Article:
Sentencing Experts Perplexed by Libby Commutation

  • Playlist
  • Download
  • Embed
    Embed <iframe src="http://www.npr.org/player/embed/11903743/11915907" width="100%" height="290" frameborder="0" scrolling="no">
  • Transcript

The House Judiciary Committee investigates President Bush's commutation of the 30-month sentence of former White House aide I. Lewis "Scooter" Libby. President Bush called the term "excessive" even though it was well within federal guidelines.

RENEE MONTAGNE, host:

The House Judiciary Committee had a hearing yesterday into the president's authority to issue pardons. The focus was former White House aide Lewis Scooter Libby. Last week, President Bush didn't give him a pardon but he did commute Libby's two-and-a-half-year prison sentence for lying about the leak of an undercover CIA agent's identity.

NPR's Ari Shapiro reports.

ARI SHAPIRO: Ohio State University law professor Doug Berman is sometimes called the guru of sentencing law. And yesterday he seemed a bit perplexed.

Professor DOUG BERMAN (Ohio State University): The stated reasons that President Bush gave for commuting all of Mr. Libby's prison time are somewhat hard to understand and perhaps even harder to justify.

SHAPIRO: President Bush didn't take issue with Libby's conviction, but he said the sentence of two and a half years was too harsh. It was well within the federal guidelines, and Berman said among thousands of appeals in recent years...

Prof. BERMAN: No federal appellate court has declared a single within guideline sentence to be unreasonably long.

SHAPIRO: Berman said the president and his surrogates have consistently argued in favor of upholding sentences like Libby's. So, Berman said, Mr. Bush's actions undermine the notion of equal justice under law, and the American people are left thinking that the president's mercy only falls on his friends inside the Beltway.

Prof. BERMAN: This president has pardoned more turkeys at Thanksgiving than he has shown mercy with respect to other offenders in our federal criminal justice system.

SHAPIRO: That's three pardons, plus the Libby commutation, out of roughly 4,000 applications. Republican Congressman Dan Lungren said that's the president's prerogative.

Congressman DAN LUNGREN (Republican, California): The president could have done other things but he didn't. And the big difference is he's the president, you're not.

SHAPIRO: David Rivkin, who served in previous Republican administrations, testified that pardons are inherently selective.

Mr. DAVID RIVKIN (Attorney): It does critics no good to complain that thousands of people seek it but only a few obtain favorable results. This is inherently discretionary. And it is the extraordinary amity that the president exercises when he believes it to be in the best interest of justice.

SHAPIRO: Since there's nothing Congress can do to change the president's pardon authority, Congressman James Sensenbrenner asked why Democrats called this hearing in the first place.

Representative JAMES SENSENBRENNER (Republican, Wisconsin): What's going on here today is more braying at the moon by my friends on the other side of the aisle, who spend more time looking into real or imagined misconduct on the part of the Bush administration rather than doing the job that we were elected to do.

SHAPIRO: The committee chairman promised lawmakers that they could talk about any controversial pardons, not just the Libby case. So Democrat Sheila Jackson Lee decided to clear the air.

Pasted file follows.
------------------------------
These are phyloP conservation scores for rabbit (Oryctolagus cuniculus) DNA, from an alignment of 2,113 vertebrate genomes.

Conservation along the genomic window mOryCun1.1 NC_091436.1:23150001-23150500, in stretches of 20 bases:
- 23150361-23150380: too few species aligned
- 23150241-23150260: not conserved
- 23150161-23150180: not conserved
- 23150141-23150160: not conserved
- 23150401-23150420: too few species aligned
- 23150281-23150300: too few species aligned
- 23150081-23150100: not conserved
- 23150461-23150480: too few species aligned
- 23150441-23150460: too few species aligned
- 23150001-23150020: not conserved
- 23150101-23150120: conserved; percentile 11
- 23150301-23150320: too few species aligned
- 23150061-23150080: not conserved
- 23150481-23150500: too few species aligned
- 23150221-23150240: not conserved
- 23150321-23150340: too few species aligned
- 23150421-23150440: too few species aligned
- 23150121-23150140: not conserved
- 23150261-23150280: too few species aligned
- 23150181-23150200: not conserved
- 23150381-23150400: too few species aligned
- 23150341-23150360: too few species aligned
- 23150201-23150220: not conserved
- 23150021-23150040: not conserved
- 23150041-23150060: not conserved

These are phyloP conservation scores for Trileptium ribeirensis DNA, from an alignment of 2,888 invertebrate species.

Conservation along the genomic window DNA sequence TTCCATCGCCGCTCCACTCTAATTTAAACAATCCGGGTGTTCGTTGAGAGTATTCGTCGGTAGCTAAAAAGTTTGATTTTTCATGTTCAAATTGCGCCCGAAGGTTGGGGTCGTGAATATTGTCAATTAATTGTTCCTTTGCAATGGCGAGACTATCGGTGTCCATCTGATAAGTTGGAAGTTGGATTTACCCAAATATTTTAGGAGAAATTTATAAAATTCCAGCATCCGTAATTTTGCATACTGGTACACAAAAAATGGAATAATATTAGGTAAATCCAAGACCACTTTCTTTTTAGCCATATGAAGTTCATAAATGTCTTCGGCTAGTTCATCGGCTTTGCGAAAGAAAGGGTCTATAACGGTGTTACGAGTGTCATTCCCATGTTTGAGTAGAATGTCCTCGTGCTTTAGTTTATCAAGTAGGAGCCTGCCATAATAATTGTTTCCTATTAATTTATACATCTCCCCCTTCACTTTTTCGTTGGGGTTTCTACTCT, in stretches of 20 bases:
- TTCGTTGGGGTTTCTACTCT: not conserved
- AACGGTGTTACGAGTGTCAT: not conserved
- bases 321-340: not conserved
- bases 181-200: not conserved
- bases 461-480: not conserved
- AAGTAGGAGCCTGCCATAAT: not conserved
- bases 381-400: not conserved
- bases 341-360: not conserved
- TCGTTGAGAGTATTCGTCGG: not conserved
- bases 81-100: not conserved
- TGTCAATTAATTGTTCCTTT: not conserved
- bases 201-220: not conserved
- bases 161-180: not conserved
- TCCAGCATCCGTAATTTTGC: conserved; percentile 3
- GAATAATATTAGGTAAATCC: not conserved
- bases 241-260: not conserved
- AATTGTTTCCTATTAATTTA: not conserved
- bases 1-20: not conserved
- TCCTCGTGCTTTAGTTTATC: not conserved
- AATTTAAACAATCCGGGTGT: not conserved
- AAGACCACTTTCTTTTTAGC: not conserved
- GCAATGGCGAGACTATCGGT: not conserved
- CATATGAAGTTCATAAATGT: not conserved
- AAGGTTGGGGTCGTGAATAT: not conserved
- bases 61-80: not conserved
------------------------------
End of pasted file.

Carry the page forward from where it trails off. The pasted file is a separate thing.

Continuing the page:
Representative SHEILA JACKSON LEE (Democrat, Texas): Let me quickly speak to the 800-pound gorilla that is in the room, and that is Marvin Rich.

SHAPIRO: Actually, Marc Rich, the fugitive financier President Clinton pardoned on the last day of his presidency. Rich's ex-wife was a big Clinton donor and yesterday the Republicans on the committee used the Rich case as evidence that controversial pardons are a bipartisan phenomenon. But Democrat Robert Wexler said the Libby case is worse because Libby obstructed an investigation that could have incriminated the very president who commuted his sentence. Wexler described the commutation as a politically motivated quid pro quo.

Representative ROBERT WEXLER (Democrat, Florida): To reward Libby for halting further investigation into the White House's failure to protect the confidential identity of a CIA operative.

SHAPIRO: Other Democrats maintained that because President Bush didn't pardon Libby altogether, Congress can't grant Libby immunity and force him to testify. During the hearing, the committee chairman announced that he'd just received a letter from the White House saying that once again the president has invoked executive privilege and decided not to give Congress documents and testimony about the commutation.

Ari Shapiro, NPR News, Washington.

Copyright © 2007 NPR. All rights reserved. Visit our website terms of use and permissions pages at www.npr.org for further information.

NPR transcripts are created on a rush deadline by a contractor for NPR, and accuracy and availability may vary. This text may not be in its final form and may be updated or revised in the future. Please be aware that the authoritative record of NPR’s programming is the audio.

Comments

 

Please keep your community civil. All comments must follow the NPR.org Community rules and terms of use, and will be moderated prior to posting. NPR reserves the right to use the comments we receive, in whole or in part, and to use the commenter's name and location, in any medium. See also the Terms of Use, Privacy Policy and Community FAQ.